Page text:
$botList = new BlocklistDe('bots.txt');
$botList->writeToFile('converted-bots.txt');

This particular server was using Ubuntu, so I pushed the 13k addresses into the iptables configuration. Spam has been cut quite dramatically.

FreeBSD and sudo defaults

Several weeks ago I started transitioning some Ubuntu VM’s to FreeBSD VM’s . On previous VM’s I was able to use the following command line without any problems

sudo phing code-update

After switching to FreeBSD I found that sudo, or its “sudo -E” variant, was having problems when running in sub shells. Phing svn tasks were asking for passwords that were previously setup to use svn+ssh. Using “sudo svn list svn+ssh://svn.example.com/svn/project” worked but not when phing ran. It turns out there are two environment variables that Ubuntu’s sudo package was preserving: HOME & MAIL. NOTE: Ubuntu 14.04LTS’ sudo package appears to only preserve HOME.

I created /usr/local/etc/sudoers.d/svnusers

Defaults env_reset
Defaults env_keep+="HOME"

This made FreeBSD’s sudo work as it had on Ubuntu. A day’s worth of investigation to solve the riddle but it works as I would expect it to.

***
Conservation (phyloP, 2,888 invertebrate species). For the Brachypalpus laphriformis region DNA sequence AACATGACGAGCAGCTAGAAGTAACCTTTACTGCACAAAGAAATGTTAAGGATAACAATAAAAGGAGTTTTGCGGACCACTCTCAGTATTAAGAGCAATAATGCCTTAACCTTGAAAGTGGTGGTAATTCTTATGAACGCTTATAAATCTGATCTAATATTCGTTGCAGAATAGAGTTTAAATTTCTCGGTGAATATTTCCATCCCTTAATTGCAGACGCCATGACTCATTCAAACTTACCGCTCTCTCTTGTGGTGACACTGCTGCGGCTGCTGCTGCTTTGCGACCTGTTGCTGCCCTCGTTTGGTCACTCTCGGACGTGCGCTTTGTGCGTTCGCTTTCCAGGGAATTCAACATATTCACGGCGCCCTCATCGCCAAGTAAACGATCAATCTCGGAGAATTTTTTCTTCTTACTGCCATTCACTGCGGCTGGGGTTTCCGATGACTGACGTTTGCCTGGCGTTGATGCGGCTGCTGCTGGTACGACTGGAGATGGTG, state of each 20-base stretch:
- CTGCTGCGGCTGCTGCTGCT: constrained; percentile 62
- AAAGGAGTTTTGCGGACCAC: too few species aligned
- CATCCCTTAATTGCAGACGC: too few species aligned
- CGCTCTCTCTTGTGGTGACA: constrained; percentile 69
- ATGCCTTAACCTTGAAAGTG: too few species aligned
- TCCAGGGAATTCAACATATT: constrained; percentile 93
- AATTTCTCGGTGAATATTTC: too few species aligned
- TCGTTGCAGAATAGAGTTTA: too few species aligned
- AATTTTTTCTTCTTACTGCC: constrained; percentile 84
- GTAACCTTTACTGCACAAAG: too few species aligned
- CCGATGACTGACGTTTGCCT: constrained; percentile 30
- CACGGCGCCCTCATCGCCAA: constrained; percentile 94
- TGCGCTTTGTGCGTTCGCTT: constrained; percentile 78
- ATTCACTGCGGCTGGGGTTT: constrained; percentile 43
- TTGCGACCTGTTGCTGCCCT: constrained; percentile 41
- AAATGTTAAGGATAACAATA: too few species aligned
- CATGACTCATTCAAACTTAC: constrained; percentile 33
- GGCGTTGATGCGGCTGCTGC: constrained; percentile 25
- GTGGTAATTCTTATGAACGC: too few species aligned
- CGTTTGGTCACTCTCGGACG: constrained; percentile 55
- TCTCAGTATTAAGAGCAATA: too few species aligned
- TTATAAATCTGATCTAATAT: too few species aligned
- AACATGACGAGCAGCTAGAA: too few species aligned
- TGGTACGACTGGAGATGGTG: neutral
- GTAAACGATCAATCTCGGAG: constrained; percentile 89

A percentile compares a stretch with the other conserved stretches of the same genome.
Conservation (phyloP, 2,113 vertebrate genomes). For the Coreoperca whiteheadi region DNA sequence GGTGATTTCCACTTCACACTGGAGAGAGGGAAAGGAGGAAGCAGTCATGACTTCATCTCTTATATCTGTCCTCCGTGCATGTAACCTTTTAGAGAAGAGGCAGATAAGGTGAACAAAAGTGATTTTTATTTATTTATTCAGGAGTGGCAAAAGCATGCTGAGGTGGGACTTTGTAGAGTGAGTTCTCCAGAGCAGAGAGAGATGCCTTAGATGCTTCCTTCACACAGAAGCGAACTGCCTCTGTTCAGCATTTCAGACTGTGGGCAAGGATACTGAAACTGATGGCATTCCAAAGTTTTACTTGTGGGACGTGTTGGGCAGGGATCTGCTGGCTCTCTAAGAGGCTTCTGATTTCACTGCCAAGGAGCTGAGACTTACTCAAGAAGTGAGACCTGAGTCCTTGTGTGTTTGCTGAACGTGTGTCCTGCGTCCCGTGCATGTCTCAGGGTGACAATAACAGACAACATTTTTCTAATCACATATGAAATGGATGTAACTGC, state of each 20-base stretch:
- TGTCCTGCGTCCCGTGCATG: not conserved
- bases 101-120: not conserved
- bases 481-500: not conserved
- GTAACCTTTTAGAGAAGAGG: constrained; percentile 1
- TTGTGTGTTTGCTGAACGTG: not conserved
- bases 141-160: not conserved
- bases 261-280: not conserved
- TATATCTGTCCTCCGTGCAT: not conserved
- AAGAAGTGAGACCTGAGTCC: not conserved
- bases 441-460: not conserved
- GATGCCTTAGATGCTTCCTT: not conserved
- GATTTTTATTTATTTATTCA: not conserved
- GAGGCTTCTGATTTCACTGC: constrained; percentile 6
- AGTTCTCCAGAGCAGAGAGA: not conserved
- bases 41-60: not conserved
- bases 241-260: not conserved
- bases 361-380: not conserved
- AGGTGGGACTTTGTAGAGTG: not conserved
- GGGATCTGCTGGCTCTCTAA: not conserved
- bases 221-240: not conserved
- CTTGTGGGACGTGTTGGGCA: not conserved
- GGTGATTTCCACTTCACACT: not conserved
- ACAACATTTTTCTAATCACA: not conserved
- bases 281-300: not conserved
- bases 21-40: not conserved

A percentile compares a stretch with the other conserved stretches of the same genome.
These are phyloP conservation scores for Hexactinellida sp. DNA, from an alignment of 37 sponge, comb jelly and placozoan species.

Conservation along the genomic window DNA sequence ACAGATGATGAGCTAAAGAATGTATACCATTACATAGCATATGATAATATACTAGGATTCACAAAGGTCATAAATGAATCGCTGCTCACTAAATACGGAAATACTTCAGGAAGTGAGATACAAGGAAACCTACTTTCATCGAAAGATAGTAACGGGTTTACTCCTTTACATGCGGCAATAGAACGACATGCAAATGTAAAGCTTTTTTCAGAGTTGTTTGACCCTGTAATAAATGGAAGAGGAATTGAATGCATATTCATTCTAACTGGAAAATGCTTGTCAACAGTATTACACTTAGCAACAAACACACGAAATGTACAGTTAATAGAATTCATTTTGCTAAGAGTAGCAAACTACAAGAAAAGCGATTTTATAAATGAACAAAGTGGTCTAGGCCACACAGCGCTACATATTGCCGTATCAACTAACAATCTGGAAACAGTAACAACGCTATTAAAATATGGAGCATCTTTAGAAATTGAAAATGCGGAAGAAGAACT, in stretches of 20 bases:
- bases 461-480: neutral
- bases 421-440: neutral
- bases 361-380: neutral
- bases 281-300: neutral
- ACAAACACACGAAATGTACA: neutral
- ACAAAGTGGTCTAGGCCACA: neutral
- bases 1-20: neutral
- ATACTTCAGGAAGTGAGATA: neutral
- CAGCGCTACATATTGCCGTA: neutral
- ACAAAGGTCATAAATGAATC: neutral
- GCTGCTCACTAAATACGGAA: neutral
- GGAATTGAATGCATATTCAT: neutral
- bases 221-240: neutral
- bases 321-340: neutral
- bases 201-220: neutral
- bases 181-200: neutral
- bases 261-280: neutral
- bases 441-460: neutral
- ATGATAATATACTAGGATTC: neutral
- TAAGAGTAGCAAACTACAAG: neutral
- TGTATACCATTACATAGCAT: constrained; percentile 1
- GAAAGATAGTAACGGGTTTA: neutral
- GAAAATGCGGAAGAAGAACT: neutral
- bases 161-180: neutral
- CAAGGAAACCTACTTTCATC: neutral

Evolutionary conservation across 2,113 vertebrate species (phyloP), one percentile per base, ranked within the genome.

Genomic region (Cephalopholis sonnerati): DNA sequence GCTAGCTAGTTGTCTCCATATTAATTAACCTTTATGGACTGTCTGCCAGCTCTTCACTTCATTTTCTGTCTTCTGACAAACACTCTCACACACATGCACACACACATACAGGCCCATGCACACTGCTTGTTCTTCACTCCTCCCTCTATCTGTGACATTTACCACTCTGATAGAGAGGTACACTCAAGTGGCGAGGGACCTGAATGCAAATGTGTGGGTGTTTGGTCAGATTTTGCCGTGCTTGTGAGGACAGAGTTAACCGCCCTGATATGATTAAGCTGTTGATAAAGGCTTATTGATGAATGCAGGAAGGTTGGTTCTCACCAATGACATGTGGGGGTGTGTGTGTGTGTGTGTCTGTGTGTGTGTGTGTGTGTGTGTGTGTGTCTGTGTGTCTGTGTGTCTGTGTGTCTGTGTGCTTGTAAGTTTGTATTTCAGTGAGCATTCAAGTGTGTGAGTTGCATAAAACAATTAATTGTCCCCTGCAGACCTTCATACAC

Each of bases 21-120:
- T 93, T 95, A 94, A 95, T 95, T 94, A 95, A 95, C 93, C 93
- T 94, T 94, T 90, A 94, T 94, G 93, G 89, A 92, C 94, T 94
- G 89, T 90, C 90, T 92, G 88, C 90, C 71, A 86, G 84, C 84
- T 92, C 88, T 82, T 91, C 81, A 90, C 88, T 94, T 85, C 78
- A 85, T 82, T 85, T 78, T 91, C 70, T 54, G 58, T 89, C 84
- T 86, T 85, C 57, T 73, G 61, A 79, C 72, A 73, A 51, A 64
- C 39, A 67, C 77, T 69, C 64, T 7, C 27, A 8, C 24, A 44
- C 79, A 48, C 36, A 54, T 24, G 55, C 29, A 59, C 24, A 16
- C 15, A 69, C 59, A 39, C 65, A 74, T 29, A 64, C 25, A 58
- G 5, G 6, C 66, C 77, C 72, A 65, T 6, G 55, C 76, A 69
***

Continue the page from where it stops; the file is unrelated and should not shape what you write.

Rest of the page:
Unix::ServiceConfig released

In 2004 I started working with multiple FreeBSD servers for multiple clients, that needed to be administered by non-admin users. I know you are saying “you idiot” and “why would a non-admin user need to administer the server?” I was hired as a consultant and they wanted to be able to add users, web hosts, databases and dns entries more easily than remembering all the little things that were needed. I didn’t trust WebMin at the time due to being hacked several times prior. In response I wrote Unix::ServiceConfig which I hooked up to a perl script as a way to help me with allowing the non-admin users to more easily manage the server.

It worked really well at it’s job, and the users were happy. I haven’t updated the code since 2008, and it is primarily FreeBSD centric. But I figured it is better to release it now, than to never release it. It is under the MIT license.